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Child care, CodeNEXT, grocery stores: Garza focuses on economic justice

Thursday, December 28, 2017 by Jack Craver

Before walking into an executive session where City Council members decided unanimously to select Spencer Cronk as Austin’s next city manager, Council Member Delia Garza spoke to the Austin Monitor about her thoughts on her third year on Council.

Although she didn’t disclose who she planned to support for the position, she volunteered that all of the applicants were “very qualified.” Above all else, she wanted a city manager who would respect the will of Council and implement the policies that it passes.

Is that what former City Manager Marc Ott did?

“I’m not going to answer that,” she said with a laugh.

However, Garza was willing to stir the pot on other issues.

Although she said she was happy that Council had agreed to “slow down” the crafting of CodeNEXT, Garza was pointed in her criticism of groups opposed to CodeNEXT, drawing parallels between their rhetoric about Austin’s impending destruction and the talk of American carnage that put Donald Trump in the White House.

“There are ads with bulldozers,” she said, describing anti-CodeNEXT signs that have been popping up around town. “Everybody’s house is going to be demolished. Everybody’s house is going to have an (accessory dwelling unit) in the back.”

While she is sympathetic to angst about change, particularly rising housing costs, she is frustrated by the arguments made by some CodeNEXT opponents. The problems they’re describing, she said, is why the code needs to change.

“When I hear people who are anti-CodeNEXT talk about what’s going on, they’re talking about what’s going on in the current code right now,” she said.

The theory upon which density opponents are basing their argument “assumes that people stop moving here,” said Garza. “And that in and of itself is an unreasonable place to start and an impractical place to start. If we could build a wall around Austin, that theory could hold.”

Garza also expressed frustration with fellow colleagues who blamed demolitions for rising prices. As long as lots need to be large, said Garza, the incentive is for developers to raze existing homes and replace them with newer ones.

“But if we allow smaller lots, they could build that house and the older house could stay,” she said.

Above all else, Garza is flummoxed by some people’s refusal to accept that housing prices are related to supply.

“It just blows my mind that people think that supply and demand is not the issue here,” she said.

Garza is nonetheless cautiously optimistic that there is consensus on Council to pass some type of code reform, although she is unsure of how aggressive it will be.

Asked about her proudest accomplishments over the past year, Garza points to a measure she crafted aimed at deterring municipal judges from jailing defendants who can’t afford to pay traffic fines. Her perspective on the issue was largely shaped by her experience as a prosecutor in the state attorney general’s office in the child support division.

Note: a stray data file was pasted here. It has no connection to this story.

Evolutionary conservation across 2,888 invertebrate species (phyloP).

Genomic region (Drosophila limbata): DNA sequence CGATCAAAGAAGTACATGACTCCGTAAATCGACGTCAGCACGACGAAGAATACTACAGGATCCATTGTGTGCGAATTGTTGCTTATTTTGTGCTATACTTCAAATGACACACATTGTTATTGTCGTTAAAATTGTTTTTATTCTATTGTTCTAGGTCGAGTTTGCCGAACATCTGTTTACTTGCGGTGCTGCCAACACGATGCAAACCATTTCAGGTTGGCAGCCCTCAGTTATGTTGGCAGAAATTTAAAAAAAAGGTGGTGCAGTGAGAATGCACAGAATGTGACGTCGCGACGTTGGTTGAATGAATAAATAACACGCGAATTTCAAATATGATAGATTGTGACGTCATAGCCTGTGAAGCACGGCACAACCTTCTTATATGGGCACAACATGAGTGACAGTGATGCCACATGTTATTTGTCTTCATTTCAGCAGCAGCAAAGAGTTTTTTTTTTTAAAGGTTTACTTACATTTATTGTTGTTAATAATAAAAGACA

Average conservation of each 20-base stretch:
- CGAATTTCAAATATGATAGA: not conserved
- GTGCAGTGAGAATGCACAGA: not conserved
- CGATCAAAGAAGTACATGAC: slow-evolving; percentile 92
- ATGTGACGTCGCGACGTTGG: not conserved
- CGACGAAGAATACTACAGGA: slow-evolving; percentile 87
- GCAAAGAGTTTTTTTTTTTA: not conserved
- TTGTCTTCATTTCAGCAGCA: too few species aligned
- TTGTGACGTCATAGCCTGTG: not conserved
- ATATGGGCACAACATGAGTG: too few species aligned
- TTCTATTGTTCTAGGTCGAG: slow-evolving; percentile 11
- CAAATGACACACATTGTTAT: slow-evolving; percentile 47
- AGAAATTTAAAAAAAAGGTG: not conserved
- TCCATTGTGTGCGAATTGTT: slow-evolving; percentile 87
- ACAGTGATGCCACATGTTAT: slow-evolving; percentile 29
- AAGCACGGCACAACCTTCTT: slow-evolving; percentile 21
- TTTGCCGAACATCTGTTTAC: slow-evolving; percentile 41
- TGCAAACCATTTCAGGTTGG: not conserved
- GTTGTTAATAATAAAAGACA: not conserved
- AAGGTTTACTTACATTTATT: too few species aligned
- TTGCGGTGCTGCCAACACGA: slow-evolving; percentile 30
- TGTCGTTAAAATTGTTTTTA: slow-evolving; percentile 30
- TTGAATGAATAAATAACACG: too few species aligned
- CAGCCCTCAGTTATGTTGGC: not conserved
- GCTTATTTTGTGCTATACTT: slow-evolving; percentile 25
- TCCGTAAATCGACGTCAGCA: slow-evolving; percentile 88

“I’ve been on the side where I’m representing the state and we were asking folks to spend time in jail because they couldn’t pay child support,” she recalls.

Garza also highlighted a resolution she authored directing city staff to collect information on child care in Austin and explore ways the city could help low-income families access what is an essential but often prohibitively expensive service. While it’s not yet clear what the city can or will do, Garza is open to a variety of options, including the city setting up its own low-cost child care facilities.

Garza also draws upon her own experience as the mother of a toddler to describe the challenge of child care. “I say that I pay three mortgages: my actual mortgage, child care and law school loans,” she said.

A former firefighter who has credited unions with providing her own parents with the means to provide for her growing up, Garza is also proud of her role in requiring airport concessionaires to sign “labor peace agreements” in which they commit to not interfering with unions’ attempts to organize the food service workers at Austin-Bergstrom International Airport.

Garza is also working with the city manager to remove questions related to prior salary from interviews for municipal jobs. Basing pay on what an applicant was paid before, said Garza, entrenches the gender pay gap.

Throughout her time on Council representing District 2, Garza has repeatedly highlighted what she views as neglect of Southeast Austin when it comes to city services or infrastructure, lamenting, for instance, that city staffers mistakenly believe that some parts of her district aren’t even in the city.

The southeast is also neglected by the private sector. Much of the district is considered a “food desert” because of a scarcity of grocery stores; many of Garza’s constituents drive as far away as Bastrop for groceries. Garza isn’t sure what the solution to the problem is, but she has explored ways for the city to collaborate with nonprofits or for-profit businesses to get a grocery store in the area.

She’s open to the city opening and operating a store on its own, although she’s unsure of whether that’s feasible: “I don’t know how we could become a grocery store.”

Garza does not tend to sugarcoat policy disagreements with colleagues, but she believes that “people can appreciate that I don’t come from a place of trying to be contentious.”

She draws inspiration from a line in a Mary J. Blige song, “Take Me as I Am.”

“My motto,” said Garza, “has always been, ‘I can only be me.’”

An earlier version of this story stated that there were “no major grocery stores” in District 2 – the story has been corrected to clarify that there is a scarcity of grocery stores in the district. 

Photo courtesy of the city of Austin.

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